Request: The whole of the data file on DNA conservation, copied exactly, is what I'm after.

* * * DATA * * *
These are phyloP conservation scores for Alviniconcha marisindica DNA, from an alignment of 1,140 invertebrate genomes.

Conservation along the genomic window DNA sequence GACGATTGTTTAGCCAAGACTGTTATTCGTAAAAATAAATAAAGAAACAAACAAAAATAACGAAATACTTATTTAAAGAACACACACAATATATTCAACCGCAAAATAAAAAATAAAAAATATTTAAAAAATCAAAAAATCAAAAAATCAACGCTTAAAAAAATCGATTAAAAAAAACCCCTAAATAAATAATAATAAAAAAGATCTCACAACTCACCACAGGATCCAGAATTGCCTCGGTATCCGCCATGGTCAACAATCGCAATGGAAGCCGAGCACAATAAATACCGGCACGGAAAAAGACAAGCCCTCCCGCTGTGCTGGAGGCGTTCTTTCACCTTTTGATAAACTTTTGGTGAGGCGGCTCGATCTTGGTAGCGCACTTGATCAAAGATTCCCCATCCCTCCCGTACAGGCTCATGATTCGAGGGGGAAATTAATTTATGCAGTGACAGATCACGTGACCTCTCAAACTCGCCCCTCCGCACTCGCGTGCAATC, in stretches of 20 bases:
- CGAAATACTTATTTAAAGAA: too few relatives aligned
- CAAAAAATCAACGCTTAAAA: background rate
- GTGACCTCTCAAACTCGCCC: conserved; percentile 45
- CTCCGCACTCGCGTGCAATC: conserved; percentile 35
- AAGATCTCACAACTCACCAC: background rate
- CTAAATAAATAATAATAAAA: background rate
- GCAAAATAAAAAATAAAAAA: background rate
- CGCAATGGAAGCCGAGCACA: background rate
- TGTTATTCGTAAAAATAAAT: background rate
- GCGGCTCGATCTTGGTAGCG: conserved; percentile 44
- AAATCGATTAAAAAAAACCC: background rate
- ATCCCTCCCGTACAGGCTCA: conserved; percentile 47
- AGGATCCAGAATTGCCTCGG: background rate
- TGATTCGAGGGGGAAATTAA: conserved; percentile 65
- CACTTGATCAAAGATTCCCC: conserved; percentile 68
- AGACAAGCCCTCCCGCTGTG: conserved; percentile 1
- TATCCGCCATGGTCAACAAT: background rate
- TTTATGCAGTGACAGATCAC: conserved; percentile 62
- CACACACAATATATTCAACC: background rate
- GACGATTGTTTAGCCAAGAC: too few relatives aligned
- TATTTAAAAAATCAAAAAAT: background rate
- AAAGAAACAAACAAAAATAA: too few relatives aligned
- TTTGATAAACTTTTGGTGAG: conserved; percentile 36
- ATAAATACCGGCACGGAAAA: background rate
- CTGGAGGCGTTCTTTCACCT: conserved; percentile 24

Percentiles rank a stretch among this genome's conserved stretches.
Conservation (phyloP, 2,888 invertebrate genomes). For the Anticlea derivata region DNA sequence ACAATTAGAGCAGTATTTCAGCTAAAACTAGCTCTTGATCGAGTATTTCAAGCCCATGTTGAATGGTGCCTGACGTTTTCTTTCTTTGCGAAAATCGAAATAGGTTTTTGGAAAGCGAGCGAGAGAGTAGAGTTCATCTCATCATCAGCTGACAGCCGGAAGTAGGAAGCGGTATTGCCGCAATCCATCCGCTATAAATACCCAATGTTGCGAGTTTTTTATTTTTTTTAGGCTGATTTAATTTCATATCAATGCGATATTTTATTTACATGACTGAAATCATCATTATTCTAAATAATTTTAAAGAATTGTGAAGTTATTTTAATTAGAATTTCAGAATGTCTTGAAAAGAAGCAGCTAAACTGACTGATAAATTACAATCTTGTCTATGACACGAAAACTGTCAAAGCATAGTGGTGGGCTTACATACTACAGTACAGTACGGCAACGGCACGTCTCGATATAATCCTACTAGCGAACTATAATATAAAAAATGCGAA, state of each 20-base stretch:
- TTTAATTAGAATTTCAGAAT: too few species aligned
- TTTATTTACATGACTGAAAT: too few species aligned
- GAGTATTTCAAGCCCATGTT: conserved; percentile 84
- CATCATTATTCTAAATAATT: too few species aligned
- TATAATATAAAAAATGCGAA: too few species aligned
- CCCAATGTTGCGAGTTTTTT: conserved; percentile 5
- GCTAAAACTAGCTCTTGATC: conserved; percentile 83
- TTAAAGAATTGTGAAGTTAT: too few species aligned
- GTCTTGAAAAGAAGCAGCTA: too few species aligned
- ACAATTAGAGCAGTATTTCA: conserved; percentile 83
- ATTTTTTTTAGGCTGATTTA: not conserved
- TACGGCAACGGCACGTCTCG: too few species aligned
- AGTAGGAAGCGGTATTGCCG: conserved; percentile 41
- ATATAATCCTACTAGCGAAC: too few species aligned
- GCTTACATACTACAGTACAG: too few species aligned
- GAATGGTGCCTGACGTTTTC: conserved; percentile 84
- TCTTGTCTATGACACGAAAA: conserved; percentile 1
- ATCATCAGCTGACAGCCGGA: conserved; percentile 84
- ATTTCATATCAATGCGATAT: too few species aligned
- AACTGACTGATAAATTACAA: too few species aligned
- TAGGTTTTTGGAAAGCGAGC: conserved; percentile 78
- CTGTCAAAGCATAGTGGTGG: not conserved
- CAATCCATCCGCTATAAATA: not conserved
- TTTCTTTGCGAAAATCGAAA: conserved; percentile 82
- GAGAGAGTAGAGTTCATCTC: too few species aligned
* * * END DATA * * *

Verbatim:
These are phyloP conservation scores for Alviniconcha marisindica DNA, from an alignment of 1,140 invertebrate genomes.

Conservation along the genomic window DNA sequence GACGATTGTTTAGCCAAGACTGTTATTCGTAAAAATAAATAAAGAAACAAACAAAAATAACGAAATACTTATTTAAAGAACACACACAATATATTCAACCGCAAAATAAAAAATAAAAAATATTTAAAAAATCAAAAAATCAAAAAATCAACGCTTAAAAAAATCGATTAAAAAAAACCCCTAAATAAATAATAATAAAAAAGATCTCACAACTCACCACAGGATCCAGAATTGCCTCGGTATCCGCCATGGTCAACAATCGCAATGGAAGCCGAGCACAATAAATACCGGCACGGAAAAAGACAAGCCCTCCCGCTGTGCTGGAGGCGTTCTTTCACCTTTTGATAAACTTTTGGTGAGGCGGCTCGATCTTGGTAGCGCACTTGATCAAAGATTCCCCATCCCTCCCGTACAGGCTCATGATTCGAGGGGGAAATTAATTTATGCAGTGACAGATCACGTGACCTCTCAAACTCGCCCCTCCGCACTCGCGTGCAATC, in stretches of 20 bases:
- CGAAATACTTATTTAAAGAA: too few relatives aligned
- CAAAAAATCAACGCTTAAAA: background rate
- GTGACCTCTCAAACTCGCCC: conserved; percentile 45
- CTCCGCACTCGCGTGCAATC: conserved; percentile 35
- AAGATCTCACAACTCACCAC: background rate
- CTAAATAAATAATAATAAAA: background rate
- GCAAAATAAAAAATAAAAAA: background rate
- CGCAATGGAAGCCGAGCACA: background rate
- TGTTATTCGTAAAAATAAAT: background rate
- GCGGCTCGATCTTGGTAGCG: conserved; percentile 44
- AAATCGATTAAAAAAAACCC: background rate
- ATCCCTCCCGTACAGGCTCA: conserved; percentile 47
- AGGATCCAGAATTGCCTCGG: background rate
- TGATTCGAGGGGGAAATTAA: conserved; percentile 65
- CACTTGATCAAAGATTCCCC: conserved; percentile 68
- AGACAAGCCCTCCCGCTGTG: conserved; percentile 1
- TATCCGCCATGGTCAACAAT: background rate
- TTTATGCAGTGACAGATCAC: conserved; percentile 62
- CACACACAATATATTCAACC: background rate
- GACGATTGTTTAGCCAAGAC: too few relatives aligned
- TATTTAAAAAATCAAAAAAT: background rate
- AAAGAAACAAACAAAAATAA: too few relatives aligned
- TTTGATAAACTTTTGGTGAG: conserved; percentile 36
- ATAAATACCGGCACGGAAAA: background rate
- CTGGAGGCGTTCTTTCACCT: conserved; percentile 24

Percentiles rank a stretch among this genome's conserved stretches.
Conservation (phyloP, 2,888 invertebrate genomes). For the Anticlea derivata region DNA sequence ACAATTAGAGCAGTATTTCAGCTAAAACTAGCTCTTGATCGAGTATTTCAAGCCCATGTTGAATGGTGCCTGACGTTTTCTTTCTTTGCGAAAATCGAAATAGGTTTTTGGAAAGCGAGCGAGAGAGTAGAGTTCATCTCATCATCAGCTGACAGCCGGAAGTAGGAAGCGGTATTGCCGCAATCCATCCGCTATAAATACCCAATGTTGCGAGTTTTTTATTTTTTTTAGGCTGATTTAATTTCATATCAATGCGATATTTTATTTACATGACTGAAATCATCATTATTCTAAATAATTTTAAAGAATTGTGAAGTTATTTTAATTAGAATTTCAGAATGTCTTGAAAAGAAGCAGCTAAACTGACTGATAAATTACAATCTTGTCTATGACACGAAAACTGTCAAAGCATAGTGGTGGGCTTACATACTACAGTACAGTACGGCAACGGCACGTCTCGATATAATCCTACTAGCGAACTATAATATAAAAAATGCGAA, state of each 20-base stretch:
- TTTAATTAGAATTTCAGAAT: too few species aligned
- TTTATTTACATGACTGAAAT: too few species aligned
- GAGTATTTCAAGCCCATGTT: conserved; percentile 84
- CATCATTATTCTAAATAATT: too few species aligned
- TATAATATAAAAAATGCGAA: too few species aligned
- CCCAATGTTGCGAGTTTTTT: conserved; percentile 5
- GCTAAAACTAGCTCTTGATC: conserved; percentile 83
- TTAAAGAATTGTGAAGTTAT: too few species aligned
- GTCTTGAAAAGAAGCAGCTA: too few species aligned
- ACAATTAGAGCAGTATTTCA: conserved; percentile 83
- ATTTTTTTTAGGCTGATTTA: not conserved
- TACGGCAACGGCACGTCTCG: too few species aligned
- AGTAGGAAGCGGTATTGCCG: conserved; percentile 41
- ATATAATCCTACTAGCGAAC: too few species aligned
- GCTTACATACTACAGTACAG: too few species aligned
- GAATGGTGCCTGACGTTTTC: conserved; percentile 84
- TCTTGTCTATGACACGAAAA: conserved; percentile 1
- ATCATCAGCTGACAGCCGGA: conserved; percentile 84
- ATTTCATATCAATGCGATAT: too few species aligned
- AACTGACTGATAAATTACAA: too few species aligned
- TAGGTTTTTGGAAAGCGAGC: conserved; percentile 78
- CTGTCAAAGCATAGTGGTGG: not conserved
- CAATCCATCCGCTATAAATA: not conserved
- TTTCTTTGCGAAAATCGAAA: conserved; percentile 82
- GAGAGAGTAGAGTTCATCTC: too few species aligned